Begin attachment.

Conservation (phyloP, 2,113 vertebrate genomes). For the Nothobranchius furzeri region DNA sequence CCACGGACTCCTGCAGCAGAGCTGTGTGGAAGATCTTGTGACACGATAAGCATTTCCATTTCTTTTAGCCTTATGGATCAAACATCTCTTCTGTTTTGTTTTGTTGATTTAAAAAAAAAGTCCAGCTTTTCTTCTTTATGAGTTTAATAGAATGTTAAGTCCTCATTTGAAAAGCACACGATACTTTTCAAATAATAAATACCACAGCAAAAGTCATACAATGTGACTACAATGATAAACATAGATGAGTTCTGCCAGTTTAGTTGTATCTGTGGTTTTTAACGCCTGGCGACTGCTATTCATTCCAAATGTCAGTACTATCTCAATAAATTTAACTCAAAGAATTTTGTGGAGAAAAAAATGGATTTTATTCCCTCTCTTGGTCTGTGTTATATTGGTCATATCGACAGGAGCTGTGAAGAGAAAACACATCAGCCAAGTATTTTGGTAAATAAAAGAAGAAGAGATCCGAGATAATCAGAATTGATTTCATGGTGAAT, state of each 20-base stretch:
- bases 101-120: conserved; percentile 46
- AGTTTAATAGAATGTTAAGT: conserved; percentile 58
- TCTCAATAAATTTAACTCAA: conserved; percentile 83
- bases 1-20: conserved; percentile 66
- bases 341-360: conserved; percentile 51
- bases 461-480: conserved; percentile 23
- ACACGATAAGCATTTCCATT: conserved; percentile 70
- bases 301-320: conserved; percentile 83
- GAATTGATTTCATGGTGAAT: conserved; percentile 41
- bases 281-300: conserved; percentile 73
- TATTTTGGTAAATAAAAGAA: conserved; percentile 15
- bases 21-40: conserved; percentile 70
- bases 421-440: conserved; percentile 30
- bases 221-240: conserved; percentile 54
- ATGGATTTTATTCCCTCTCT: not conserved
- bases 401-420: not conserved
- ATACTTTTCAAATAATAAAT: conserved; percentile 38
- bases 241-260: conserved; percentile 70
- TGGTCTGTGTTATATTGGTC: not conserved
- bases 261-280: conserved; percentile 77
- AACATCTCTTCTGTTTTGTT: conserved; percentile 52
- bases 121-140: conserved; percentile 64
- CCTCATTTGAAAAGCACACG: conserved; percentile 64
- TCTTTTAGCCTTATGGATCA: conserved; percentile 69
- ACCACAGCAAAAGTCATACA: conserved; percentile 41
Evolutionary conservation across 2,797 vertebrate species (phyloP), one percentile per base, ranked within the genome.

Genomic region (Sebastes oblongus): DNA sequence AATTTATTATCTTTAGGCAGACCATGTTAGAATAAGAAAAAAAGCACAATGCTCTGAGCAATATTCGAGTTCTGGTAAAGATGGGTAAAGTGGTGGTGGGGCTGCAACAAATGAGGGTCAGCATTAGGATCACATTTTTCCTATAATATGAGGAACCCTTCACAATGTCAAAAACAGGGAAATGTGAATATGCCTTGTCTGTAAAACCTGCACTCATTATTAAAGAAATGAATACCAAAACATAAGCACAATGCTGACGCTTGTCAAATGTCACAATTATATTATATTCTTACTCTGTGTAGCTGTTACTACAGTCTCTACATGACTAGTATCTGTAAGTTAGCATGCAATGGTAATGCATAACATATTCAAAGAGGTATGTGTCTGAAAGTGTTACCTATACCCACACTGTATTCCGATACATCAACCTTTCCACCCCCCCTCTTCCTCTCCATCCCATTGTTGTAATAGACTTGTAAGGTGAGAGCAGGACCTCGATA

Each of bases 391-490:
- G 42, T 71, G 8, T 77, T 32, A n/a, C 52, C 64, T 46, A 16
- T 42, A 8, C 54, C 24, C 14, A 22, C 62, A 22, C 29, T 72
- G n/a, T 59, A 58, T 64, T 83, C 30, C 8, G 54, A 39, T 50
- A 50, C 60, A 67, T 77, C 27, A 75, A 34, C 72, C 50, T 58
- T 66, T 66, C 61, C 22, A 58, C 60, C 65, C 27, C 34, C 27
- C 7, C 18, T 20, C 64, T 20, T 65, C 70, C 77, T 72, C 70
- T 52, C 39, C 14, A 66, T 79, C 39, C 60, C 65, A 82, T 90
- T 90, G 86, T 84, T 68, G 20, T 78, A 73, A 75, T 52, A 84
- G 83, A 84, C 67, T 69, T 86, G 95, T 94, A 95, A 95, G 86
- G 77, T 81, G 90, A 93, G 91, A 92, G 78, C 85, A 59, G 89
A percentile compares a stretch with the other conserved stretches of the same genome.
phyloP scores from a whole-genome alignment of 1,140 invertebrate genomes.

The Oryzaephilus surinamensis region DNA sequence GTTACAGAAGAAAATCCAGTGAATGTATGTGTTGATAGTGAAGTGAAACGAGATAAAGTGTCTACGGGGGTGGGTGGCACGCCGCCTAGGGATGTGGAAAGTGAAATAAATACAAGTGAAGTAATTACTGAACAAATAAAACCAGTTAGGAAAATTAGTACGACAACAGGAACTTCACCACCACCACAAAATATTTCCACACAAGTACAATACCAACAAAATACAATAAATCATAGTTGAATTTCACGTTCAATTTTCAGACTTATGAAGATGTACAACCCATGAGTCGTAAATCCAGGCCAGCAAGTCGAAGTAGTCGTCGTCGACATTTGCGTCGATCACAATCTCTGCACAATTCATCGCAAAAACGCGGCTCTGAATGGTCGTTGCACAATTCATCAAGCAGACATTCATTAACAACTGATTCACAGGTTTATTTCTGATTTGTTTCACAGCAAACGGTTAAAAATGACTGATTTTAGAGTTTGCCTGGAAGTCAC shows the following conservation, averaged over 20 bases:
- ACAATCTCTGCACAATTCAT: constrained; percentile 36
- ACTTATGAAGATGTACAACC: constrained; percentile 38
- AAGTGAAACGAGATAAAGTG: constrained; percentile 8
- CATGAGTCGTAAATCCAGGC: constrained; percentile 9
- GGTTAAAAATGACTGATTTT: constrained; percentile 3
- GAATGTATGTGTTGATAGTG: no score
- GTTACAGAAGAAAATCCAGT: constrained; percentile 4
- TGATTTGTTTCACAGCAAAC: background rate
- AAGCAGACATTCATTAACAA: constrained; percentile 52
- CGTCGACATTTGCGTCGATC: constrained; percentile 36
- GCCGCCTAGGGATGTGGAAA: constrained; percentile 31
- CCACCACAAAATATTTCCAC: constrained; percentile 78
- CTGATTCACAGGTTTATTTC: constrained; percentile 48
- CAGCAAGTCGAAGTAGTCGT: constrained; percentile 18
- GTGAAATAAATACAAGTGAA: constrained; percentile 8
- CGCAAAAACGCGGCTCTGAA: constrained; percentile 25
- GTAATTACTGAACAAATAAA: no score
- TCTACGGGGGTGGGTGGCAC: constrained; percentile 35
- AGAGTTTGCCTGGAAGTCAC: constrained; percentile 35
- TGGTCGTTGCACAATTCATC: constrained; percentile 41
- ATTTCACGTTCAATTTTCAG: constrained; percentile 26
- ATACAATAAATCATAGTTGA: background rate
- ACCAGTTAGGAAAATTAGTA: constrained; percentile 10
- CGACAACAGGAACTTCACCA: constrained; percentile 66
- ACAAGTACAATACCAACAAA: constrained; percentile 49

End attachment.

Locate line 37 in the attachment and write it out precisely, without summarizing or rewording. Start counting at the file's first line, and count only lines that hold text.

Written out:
- T 90, G 86, T 84, T 68, G 20, T 78, A 73, A 75, T 52, A 84